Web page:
Handwashing and Education Level in Rural Ghana

Samuel Thomas1, Alison Taylor1, Linnea Fletcher2, Kory Fleming2, Rachel Morse3, Amy Durstler4

University of Utah School of Medicine1, University of Utah Division of Public Health2, University of Utah Division of Occupational Therapy3, University of Utah4

Background: Hand washing is a key component of the prevention of infectious disease and has been emphasized in Ghana through the Public-private Partnership to Promote Handwashing (2004-2006)(http://www.globalhandwashingday.org/ppph_in_ghana.asp). However, it is not known if this campaign had an impact on women who live in rural communities, especially those who are less educated. A Knowledge, Attitudes, and Practice survey was undertaken in several rural Ghanaian communities to determine if an association exists between the education levels of mothers and their hand washing behaviors.

Methods: A descriptive cross sectional survey of 178 individuals was performed within several communities affiliated with the Barekuma Collaborative Community Development Project. The individuals were interviewed in July 2012. The matriarch of each household was asked a 40 question survey regarding her knowledge, attitudes, and practice toward water, sanitation, and hand washing.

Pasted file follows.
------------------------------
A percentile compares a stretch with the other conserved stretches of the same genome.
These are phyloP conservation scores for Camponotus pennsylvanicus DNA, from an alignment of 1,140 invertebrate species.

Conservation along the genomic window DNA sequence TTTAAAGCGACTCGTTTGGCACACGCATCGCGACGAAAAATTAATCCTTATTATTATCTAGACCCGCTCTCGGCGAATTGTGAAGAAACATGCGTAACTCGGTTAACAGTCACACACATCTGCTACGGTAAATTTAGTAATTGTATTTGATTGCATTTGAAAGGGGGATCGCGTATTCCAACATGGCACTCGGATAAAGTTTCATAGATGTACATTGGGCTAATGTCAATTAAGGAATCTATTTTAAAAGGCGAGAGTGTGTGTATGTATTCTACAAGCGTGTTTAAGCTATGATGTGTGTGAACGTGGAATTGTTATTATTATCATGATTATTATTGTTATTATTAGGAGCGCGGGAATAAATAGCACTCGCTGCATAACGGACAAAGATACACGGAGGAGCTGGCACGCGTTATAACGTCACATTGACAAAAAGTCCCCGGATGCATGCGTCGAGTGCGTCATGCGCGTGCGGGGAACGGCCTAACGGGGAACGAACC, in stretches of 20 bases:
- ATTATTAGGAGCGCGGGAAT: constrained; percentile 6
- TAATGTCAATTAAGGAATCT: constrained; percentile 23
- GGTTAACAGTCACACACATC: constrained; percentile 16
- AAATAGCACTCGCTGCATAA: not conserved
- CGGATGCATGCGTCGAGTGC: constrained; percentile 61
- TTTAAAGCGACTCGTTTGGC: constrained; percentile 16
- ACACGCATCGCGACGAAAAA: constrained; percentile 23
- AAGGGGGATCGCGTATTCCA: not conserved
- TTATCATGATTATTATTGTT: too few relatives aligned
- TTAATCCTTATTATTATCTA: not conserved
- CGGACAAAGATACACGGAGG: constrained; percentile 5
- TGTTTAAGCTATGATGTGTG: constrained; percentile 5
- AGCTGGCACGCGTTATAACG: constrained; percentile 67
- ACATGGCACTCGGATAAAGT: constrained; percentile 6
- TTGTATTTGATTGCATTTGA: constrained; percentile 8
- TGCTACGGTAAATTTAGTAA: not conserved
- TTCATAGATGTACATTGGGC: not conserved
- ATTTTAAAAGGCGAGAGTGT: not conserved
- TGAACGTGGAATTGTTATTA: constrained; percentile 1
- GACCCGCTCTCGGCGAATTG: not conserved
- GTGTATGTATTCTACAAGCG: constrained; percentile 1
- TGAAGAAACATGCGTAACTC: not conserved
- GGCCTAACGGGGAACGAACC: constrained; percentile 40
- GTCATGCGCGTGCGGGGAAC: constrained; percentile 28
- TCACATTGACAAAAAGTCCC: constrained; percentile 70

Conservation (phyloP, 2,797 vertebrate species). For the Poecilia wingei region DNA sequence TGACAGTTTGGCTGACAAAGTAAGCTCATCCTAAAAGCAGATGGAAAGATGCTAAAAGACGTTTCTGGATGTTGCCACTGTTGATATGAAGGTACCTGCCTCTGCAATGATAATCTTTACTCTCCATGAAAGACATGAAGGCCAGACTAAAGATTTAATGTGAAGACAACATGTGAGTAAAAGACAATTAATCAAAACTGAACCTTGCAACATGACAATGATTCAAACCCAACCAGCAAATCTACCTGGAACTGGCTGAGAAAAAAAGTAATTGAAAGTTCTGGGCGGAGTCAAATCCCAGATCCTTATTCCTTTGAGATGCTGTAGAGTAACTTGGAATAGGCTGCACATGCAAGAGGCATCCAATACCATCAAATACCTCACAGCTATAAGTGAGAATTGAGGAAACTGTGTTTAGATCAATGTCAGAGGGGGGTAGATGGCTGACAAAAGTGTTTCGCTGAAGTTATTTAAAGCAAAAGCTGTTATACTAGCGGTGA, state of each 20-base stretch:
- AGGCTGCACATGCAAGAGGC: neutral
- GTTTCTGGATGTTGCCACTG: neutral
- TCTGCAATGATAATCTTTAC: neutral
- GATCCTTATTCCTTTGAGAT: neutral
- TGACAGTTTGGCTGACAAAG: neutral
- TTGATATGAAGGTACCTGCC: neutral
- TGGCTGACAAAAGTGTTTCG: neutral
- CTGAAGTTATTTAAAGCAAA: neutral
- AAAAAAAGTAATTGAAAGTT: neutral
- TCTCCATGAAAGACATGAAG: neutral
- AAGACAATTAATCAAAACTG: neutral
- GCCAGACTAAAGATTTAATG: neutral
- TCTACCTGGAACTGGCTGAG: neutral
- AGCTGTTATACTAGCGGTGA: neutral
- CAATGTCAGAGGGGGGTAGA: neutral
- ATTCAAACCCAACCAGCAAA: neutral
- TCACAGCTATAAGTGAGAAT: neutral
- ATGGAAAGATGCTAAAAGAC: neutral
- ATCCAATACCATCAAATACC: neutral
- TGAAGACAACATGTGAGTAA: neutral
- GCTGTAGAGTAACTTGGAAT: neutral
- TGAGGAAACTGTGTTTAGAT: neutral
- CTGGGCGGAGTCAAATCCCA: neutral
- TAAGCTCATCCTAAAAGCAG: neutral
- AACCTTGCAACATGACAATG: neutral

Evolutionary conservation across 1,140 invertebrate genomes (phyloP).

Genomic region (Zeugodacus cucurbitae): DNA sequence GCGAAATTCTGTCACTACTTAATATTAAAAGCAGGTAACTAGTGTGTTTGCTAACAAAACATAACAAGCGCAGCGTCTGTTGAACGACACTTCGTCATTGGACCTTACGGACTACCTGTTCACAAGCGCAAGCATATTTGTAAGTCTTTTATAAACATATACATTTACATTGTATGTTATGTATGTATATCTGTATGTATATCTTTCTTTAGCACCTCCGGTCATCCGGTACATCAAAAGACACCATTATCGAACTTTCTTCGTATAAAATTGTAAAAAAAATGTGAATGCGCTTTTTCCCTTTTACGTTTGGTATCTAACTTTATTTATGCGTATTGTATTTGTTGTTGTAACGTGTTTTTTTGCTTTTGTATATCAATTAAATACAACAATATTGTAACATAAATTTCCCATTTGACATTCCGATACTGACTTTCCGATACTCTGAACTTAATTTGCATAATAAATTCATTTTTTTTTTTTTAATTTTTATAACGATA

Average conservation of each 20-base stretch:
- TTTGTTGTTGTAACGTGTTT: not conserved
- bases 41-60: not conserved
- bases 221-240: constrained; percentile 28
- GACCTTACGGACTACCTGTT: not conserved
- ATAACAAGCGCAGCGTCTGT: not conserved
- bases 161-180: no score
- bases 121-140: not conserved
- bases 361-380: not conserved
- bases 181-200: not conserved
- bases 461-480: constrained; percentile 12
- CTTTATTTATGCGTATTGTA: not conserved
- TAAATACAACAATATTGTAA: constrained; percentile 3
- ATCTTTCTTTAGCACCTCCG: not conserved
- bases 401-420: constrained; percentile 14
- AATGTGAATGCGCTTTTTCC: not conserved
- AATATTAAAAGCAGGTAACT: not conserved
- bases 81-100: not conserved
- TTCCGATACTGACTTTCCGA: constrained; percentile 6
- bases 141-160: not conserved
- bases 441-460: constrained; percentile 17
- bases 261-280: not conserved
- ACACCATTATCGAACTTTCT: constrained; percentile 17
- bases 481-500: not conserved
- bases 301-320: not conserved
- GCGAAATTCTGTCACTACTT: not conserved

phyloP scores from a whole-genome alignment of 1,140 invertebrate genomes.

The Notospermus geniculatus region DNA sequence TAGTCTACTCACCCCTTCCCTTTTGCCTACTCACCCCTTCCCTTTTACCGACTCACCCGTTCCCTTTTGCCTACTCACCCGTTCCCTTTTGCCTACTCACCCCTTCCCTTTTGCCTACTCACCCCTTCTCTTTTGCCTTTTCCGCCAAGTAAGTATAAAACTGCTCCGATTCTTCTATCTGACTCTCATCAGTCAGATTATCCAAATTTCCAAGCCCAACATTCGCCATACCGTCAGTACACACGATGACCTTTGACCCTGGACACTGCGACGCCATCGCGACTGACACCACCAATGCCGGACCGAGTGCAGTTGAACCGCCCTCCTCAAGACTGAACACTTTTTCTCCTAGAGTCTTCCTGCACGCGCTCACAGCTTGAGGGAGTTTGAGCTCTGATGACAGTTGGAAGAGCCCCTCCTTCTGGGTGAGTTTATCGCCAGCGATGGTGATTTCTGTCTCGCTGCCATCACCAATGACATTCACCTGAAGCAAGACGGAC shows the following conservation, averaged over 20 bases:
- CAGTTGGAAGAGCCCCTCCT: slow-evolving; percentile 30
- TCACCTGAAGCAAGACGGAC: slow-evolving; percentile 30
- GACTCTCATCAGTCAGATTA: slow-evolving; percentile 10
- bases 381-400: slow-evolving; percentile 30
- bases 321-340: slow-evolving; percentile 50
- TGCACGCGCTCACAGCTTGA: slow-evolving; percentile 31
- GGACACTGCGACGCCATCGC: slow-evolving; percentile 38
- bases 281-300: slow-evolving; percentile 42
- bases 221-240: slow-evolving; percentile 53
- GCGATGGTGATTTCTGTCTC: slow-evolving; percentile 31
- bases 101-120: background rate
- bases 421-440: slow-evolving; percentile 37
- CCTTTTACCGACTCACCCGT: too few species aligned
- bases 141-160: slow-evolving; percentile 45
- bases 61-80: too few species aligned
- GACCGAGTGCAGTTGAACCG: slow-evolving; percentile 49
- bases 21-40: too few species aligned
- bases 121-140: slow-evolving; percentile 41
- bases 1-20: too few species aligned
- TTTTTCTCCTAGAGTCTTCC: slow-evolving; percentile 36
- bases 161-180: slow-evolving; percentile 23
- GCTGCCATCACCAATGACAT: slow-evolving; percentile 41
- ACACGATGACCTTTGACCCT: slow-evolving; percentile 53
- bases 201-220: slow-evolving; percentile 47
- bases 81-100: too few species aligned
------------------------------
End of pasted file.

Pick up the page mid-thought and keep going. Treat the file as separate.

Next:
Results: Out of the 178 individuals that were surveyed, only 25% of the people washed their hands with soap before eating and only 12% of the people washed their hands with soap before cooking. In contrast, 76% of the individuals said that they washed their hands with soap after using the toilet. Of those that washed their hands before eating and those that washed their hands before cooking, there was a discrepancy between the reasons why they felt it was important to wash your hands with soap and how they thought diarrhea can be prevented. There was little discrepancy between those who wash their hands before eating and those that don’t in reference to why it is important to wash you hands after using the toilet.

Conclusions: Many of the villagers surveyed had a basic understanding of germ theory.  However, there seems to be disconcordance with application of this knowledge into their daily hygiene habits.  Therefore, future efforts should be aimed at educating the population on proper hand-hygiene.

Author contact: Samuel.thomas@hsc.utah.edu